Bald Eagle Loop

Arcadia Diversion Dam Wildlife Management Area
(41.491, -99.229)
Branched Oak Lake State Recreation Area
(40.978, -96.88)
Calamus Reservoir State Recreation Area/Wildlife Management Area
(41.871, -99.259)
DeSoto National Wildlife Refuge
(41.518, -96.013)
Harlan County Reservoir
(40.066, -99.228)
J-2 Power Plant Eagle Viewing Facility
(40.68, -99.746)
Lake McConaughy State Recreation Area
(41.249, -101.806 )
Lake Ogallala State Recreation Area and Kingsley Dam
(41.222, -101.663)
Lake Yankton
(42.85, -97.47)
Niobrara State Park
(42.756, -98.064)
North Platte National Wildlife Refuge
(41.936, -103.496)
Schramm Park State Recreation Area and Ak-Sar-Ben Aquarium
(41.024, -96.251)

Best Nebraska Eagle Birding Sites

As of 2012, over 100 pairs of bald eagles were nesting in Nebraska, and the wintering population exceeded 1,000 birds.
In the winter, the best locations to see bald eagles at close range are in Lake McConaughy and the J-2 Power Plant. The maximum numbers of birds at the J-2 facility usually occur in December and early January, while at Kingsley Dam the peak typically occurs in February, with as many as 368 birds reported. The dam and the heated facility at the base of the dam, which is available seasonally, provide the best view of the eagles.

For more information on these viewing sites, visit:

In January, the average of about 150 eagles have been present at Harlan County Dam have been present, but on average 400 eagles have been reported as well. At DeSoto National Wildlife Refuge, the eagles closely follow the snow geese, with peaks in November and March as the geese move through. A maximum of 243 have been seen in March. The North Platte National Wildlife Refuge is also sometimes good in winter, especially at Lake Minatare in mid-January, when it opens to public use. At Gavin’s Point Dam an average of 20-30 eagles are present around the dam and on adjacent Lake Yankton.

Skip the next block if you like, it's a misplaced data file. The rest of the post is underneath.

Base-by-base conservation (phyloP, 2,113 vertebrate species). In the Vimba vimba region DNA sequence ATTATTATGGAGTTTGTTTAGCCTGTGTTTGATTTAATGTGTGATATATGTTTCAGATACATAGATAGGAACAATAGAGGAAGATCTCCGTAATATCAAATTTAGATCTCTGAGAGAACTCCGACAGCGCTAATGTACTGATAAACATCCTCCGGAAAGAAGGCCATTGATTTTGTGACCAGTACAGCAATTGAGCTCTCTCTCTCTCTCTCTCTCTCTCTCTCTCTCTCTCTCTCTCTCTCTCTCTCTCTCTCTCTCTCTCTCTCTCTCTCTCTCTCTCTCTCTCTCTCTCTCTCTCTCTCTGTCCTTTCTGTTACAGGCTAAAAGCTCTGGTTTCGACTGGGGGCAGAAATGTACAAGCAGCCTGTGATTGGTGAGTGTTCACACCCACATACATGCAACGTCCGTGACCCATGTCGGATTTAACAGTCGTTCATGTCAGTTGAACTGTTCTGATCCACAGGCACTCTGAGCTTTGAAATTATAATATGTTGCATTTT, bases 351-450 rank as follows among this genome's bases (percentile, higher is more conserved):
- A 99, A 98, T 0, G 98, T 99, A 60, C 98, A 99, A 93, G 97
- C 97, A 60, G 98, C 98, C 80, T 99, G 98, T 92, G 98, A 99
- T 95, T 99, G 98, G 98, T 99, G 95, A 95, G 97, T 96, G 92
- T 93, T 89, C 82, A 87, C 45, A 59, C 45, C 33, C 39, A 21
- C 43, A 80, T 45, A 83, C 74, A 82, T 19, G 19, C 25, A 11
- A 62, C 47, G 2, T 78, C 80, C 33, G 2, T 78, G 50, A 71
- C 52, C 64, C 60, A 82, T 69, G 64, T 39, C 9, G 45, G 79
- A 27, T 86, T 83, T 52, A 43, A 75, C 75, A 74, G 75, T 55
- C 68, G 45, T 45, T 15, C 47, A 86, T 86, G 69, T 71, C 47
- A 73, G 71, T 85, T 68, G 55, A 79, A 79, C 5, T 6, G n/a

The eagle movement across Nebraska’s Missouri Valley can be seen at places like Lake Manawa (Council Bluffs) and Carter Lake (Omaha), especially when the ice is breaking up in early spring, exposing many dead fish. Typically 10-30 eagles can be seen at Branched Oak Lake at the same time. A winter roost is visible southeast of Scotia. Along Highway 11, near Happy Jack Chalk Mine.

The are several places in Nebraska where active eagle nests might be seen, although viewers should always use spotting scopes and view from an appropriate distance of 100 yards or more.

Eagle Nests in Western Nebraska

  1. Bayard: A nest is visible from Highway 26, 1/2 mile north of the latte River Bridge, west side.
  2. Crescent Lake National Wildlife Refuge: A nest on the north side of Crane Lake is visible from the road on the south side of the lake. Driving on these sandy trails is treacherous.

Eagle Nests in Central Nebraska

  1. Odessa: A nest is visible on the south bank of the Platte River bridge, west side.
  2. Calamus Reservoir State Recreation Area: A nest is visible from the highway turnout on the north side of the lake, between Gracie Creek and Valleyview Flat.

Eagle Nests in Northern Nebraska

  1. Niobrara State Park: A nest is visible from the park campground, and county road south of the highway, west side of river.
  2. Pierce: A nest is visible from the county road 1/2 mile east and 1/2 mile south of Pierce.

Eagle Nests in Eastern Nebraska

  1. Lake Wanahoo State Recreation Area: The nest is located in the middle of the lake east of the boat ramp.
Lake McConaughy and Lake Ogallala
Lake McConaughy and Lake Ogallala
Lake McConaughy
Lake McConaughy
Lake McConaughy
Lake McConaughy
Bald Eagle
Bald Eagle